LockBit ransomware hits another US healthcare firm, threatens to leak customer data

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The operators of the notorious LockBit ransomware have assumed responsibility for a cyberattack against Capital Health hospital that took place in late November 2023. 

As reported by BleepingComputer, the group has added the healthcare institution to its data leak website and is threatening to release the stolen data soon, unless the ransom demand is met.

The group claims to have stolen 7TB of sensitive medical data in the attack.

Ethical questions

"We purposely didn't encrypt this hospital so as not to interfere with patient care. We just stole over 10 million files," the threat actors said on the data leak site.

A ransomware attack is highly disruptive. It encrypts all of the data on the target system, rendering the entire infrastructure unusable until either a backup is restored, or a decryption key is obtained. Thus, encrypting key organizations, such as infrastructure operators, hospitals, and similar, could result in the loss of life, which then triggers DEFCON 1 for law enforcement.

Ransomware groups that target key infrastructure operators usually end up being dismantled by the police, as was the case with DarkSide which attacked Colonial Pipeline back in 2021.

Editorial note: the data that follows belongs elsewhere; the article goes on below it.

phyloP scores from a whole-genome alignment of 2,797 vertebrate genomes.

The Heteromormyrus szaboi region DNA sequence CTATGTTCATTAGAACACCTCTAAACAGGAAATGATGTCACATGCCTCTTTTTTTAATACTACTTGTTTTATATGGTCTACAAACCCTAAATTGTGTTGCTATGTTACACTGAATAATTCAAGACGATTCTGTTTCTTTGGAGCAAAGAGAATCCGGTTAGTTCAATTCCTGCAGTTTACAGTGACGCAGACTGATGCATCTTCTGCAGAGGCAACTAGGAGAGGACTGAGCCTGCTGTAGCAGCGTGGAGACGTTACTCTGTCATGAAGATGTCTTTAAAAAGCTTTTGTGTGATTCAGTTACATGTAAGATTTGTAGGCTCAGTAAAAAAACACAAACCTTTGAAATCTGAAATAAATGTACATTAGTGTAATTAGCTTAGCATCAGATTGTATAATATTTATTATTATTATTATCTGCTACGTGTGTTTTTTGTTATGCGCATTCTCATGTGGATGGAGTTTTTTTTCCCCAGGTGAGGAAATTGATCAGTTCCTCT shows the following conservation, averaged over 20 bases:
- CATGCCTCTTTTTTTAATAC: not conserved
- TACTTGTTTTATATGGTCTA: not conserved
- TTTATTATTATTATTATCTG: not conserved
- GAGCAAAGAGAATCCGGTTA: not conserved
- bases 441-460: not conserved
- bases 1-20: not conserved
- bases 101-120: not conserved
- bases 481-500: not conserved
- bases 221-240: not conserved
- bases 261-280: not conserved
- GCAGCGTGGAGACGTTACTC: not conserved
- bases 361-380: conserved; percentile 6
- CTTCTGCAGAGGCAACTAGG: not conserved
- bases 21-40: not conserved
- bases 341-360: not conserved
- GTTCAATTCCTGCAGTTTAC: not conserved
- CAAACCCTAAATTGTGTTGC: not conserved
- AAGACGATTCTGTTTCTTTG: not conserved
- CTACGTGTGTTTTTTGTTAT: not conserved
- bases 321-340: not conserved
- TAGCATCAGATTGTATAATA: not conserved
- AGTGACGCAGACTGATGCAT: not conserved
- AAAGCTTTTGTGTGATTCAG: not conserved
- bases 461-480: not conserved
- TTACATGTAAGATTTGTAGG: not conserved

LockBit, on the other hand, is a ransomware-as-a-service, where different affiliate groups can use the tool, as long as they comply with a few rules set up by the developers. One of the rules is not to mess with hospitals and key infrastructure organizations. In fact, when an affiliate targeted the Sickkids hospital for sick children in January last year, LockBit’s owners publicly apologized, delivered the decryptor for free, and cut ties with the affiliate. 

However, BleepingComputer reports that this rule is frequently broken, as was when the Katholische Hospitalvereinigung Ostwestfalen (KHO) in Germany, and the Carthage Area Hospital and Claxton-Hepburn Medical Center in upstate New York were attacked.

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Sead is a seasoned freelance journalist based in Sarajevo, Bosnia and Herzegovina. He writes about IT (cloud, IoT, 5G, VPN) and cybersecurity (ransomware, data breaches, laws and regulations). In his career, spanning more than a decade, he’s written for numerous media outlets, including Al Jazeera Balkans. He’s also held several modules on content writing for Represent Communications.